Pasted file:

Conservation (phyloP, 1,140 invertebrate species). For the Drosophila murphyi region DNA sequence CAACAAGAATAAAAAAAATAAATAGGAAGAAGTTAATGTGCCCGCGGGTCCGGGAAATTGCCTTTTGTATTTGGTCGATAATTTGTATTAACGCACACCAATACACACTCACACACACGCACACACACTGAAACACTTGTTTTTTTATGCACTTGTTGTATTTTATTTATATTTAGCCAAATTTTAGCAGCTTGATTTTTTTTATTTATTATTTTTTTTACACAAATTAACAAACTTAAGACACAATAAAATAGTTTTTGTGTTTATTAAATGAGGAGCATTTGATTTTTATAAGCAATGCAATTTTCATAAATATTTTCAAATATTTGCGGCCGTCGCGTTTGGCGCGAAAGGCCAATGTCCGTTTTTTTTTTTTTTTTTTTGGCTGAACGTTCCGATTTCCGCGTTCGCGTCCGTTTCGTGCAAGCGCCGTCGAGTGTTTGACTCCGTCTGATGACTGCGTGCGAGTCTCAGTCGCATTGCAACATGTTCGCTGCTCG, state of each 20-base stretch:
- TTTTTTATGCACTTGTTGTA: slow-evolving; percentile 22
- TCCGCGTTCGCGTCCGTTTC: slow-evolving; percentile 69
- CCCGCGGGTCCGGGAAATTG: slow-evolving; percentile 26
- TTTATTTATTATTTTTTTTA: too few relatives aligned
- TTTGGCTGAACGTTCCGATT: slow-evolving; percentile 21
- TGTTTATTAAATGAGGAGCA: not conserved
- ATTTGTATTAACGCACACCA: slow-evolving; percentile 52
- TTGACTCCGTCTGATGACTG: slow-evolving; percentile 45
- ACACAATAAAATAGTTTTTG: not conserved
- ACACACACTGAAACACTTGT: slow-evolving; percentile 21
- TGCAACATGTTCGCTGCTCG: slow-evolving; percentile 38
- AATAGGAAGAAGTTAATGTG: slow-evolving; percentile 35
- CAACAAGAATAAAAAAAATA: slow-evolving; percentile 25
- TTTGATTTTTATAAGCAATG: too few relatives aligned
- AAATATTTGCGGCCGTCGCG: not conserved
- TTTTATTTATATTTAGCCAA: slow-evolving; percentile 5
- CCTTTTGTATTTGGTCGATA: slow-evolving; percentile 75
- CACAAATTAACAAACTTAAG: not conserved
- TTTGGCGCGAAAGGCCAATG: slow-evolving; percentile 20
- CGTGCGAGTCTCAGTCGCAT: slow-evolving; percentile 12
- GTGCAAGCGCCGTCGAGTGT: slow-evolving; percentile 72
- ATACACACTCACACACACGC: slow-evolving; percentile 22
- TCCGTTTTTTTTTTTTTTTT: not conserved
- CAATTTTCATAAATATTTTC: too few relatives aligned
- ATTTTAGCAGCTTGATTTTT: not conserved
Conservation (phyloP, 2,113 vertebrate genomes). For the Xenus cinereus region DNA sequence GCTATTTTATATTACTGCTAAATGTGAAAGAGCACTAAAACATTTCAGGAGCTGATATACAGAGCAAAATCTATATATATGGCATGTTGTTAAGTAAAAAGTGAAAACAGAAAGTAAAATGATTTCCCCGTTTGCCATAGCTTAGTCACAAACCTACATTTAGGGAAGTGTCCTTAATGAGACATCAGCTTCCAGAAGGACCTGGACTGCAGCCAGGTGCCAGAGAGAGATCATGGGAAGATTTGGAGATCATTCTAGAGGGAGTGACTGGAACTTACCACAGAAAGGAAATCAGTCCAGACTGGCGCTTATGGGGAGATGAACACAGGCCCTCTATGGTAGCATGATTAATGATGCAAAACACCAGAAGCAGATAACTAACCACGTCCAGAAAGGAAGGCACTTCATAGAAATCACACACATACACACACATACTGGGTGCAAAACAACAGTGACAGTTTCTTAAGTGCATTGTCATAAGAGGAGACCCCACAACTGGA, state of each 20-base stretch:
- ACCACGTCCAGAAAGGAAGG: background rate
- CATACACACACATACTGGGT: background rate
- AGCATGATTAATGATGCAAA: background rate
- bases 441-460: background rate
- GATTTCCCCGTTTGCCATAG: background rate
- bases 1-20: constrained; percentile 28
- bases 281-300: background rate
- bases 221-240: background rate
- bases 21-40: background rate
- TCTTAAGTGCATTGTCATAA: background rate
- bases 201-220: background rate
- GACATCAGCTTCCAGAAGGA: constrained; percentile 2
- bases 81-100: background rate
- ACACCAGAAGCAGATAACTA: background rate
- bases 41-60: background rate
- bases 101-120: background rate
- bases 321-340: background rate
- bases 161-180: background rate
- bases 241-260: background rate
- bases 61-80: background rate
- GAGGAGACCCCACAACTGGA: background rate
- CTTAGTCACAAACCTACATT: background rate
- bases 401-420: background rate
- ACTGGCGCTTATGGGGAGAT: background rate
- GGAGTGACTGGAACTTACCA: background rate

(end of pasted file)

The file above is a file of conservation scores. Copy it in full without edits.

Conservation (phyloP, 1,140 invertebrate species). For the Drosophila murphyi region DNA sequence CAACAAGAATAAAAAAAATAAATAGGAAGAAGTTAATGTGCCCGCGGGTCCGGGAAATTGCCTTTTGTATTTGGTCGATAATTTGTATTAACGCACACCAATACACACTCACACACACGCACACACACTGAAACACTTGTTTTTTTATGCACTTGTTGTATTTTATTTATATTTAGCCAAATTTTAGCAGCTTGATTTTTTTTATTTATTATTTTTTTTACACAAATTAACAAACTTAAGACACAATAAAATAGTTTTTGTGTTTATTAAATGAGGAGCATTTGATTTTTATAAGCAATGCAATTTTCATAAATATTTTCAAATATTTGCGGCCGTCGCGTTTGGCGCGAAAGGCCAATGTCCGTTTTTTTTTTTTTTTTTTTGGCTGAACGTTCCGATTTCCGCGTTCGCGTCCGTTTCGTGCAAGCGCCGTCGAGTGTTTGACTCCGTCTGATGACTGCGTGCGAGTCTCAGTCGCATTGCAACATGTTCGCTGCTCG, state of each 20-base stretch:
- TTTTTTATGCACTTGTTGTA: slow-evolving; percentile 22
- TCCGCGTTCGCGTCCGTTTC: slow-evolving; percentile 69
- CCCGCGGGTCCGGGAAATTG: slow-evolving; percentile 26
- TTTATTTATTATTTTTTTTA: too few relatives aligned
- TTTGGCTGAACGTTCCGATT: slow-evolving; percentile 21
- TGTTTATTAAATGAGGAGCA: not conserved
- ATTTGTATTAACGCACACCA: slow-evolving; percentile 52
- TTGACTCCGTCTGATGACTG: slow-evolving; percentile 45
- ACACAATAAAATAGTTTTTG: not conserved
- ACACACACTGAAACACTTGT: slow-evolving; percentile 21
- TGCAACATGTTCGCTGCTCG: slow-evolving; percentile 38
- AATAGGAAGAAGTTAATGTG: slow-evolving; percentile 35
- CAACAAGAATAAAAAAAATA: slow-evolving; percentile 25
- TTTGATTTTTATAAGCAATG: too few relatives aligned
- AAATATTTGCGGCCGTCGCG: not conserved
- TTTTATTTATATTTAGCCAA: slow-evolving; percentile 5
- CCTTTTGTATTTGGTCGATA: slow-evolving; percentile 75
- CACAAATTAACAAACTTAAG: not conserved
- TTTGGCGCGAAAGGCCAATG: slow-evolving; percentile 20
- CGTGCGAGTCTCAGTCGCAT: slow-evolving; percentile 12
- GTGCAAGCGCCGTCGAGTGT: slow-evolving; percentile 72
- ATACACACTCACACACACGC: slow-evolving; percentile 22
- TCCGTTTTTTTTTTTTTTTT: not conserved
- CAATTTTCATAAATATTTTC: too few relatives aligned
- ATTTTAGCAGCTTGATTTTT: not conserved
Conservation (phyloP, 2,113 vertebrate genomes). For the Xenus cinereus region DNA sequence GCTATTTTATATTACTGCTAAATGTGAAAGAGCACTAAAACATTTCAGGAGCTGATATACAGAGCAAAATCTATATATATGGCATGTTGTTAAGTAAAAAGTGAAAACAGAAAGTAAAATGATTTCCCCGTTTGCCATAGCTTAGTCACAAACCTACATTTAGGGAAGTGTCCTTAATGAGACATCAGCTTCCAGAAGGACCTGGACTGCAGCCAGGTGCCAGAGAGAGATCATGGGAAGATTTGGAGATCATTCTAGAGGGAGTGACTGGAACTTACCACAGAAAGGAAATCAGTCCAGACTGGCGCTTATGGGGAGATGAACACAGGCCCTCTATGGTAGCATGATTAATGATGCAAAACACCAGAAGCAGATAACTAACCACGTCCAGAAAGGAAGGCACTTCATAGAAATCACACACATACACACACATACTGGGTGCAAAACAACAGTGACAGTTTCTTAAGTGCATTGTCATAAGAGGAGACCCCACAACTGGA, state of each 20-base stretch:
- ACCACGTCCAGAAAGGAAGG: background rate
- CATACACACACATACTGGGT: background rate
- AGCATGATTAATGATGCAAA: background rate
- bases 441-460: background rate
- GATTTCCCCGTTTGCCATAG: background rate
- bases 1-20: constrained; percentile 28
- bases 281-300: background rate
- bases 221-240: background rate
- bases 21-40: background rate
- TCTTAAGTGCATTGTCATAA: background rate
- bases 201-220: background rate
- GACATCAGCTTCCAGAAGGA: constrained; percentile 2
- bases 81-100: background rate
- ACACCAGAAGCAGATAACTA: background rate
- bases 41-60: background rate
- bases 101-120: background rate
- bases 321-340: background rate
- bases 161-180: background rate
- bases 241-260: background rate
- bases 61-80: background rate
- GAGGAGACCCCACAACTGGA: background rate
- CTTAGTCACAAACCTACATT: background rate
- bases 401-420: background rate
- ACTGGCGCTTATGGGGAGAT: background rate
- GGAGTGACTGGAACTTACCA: background rate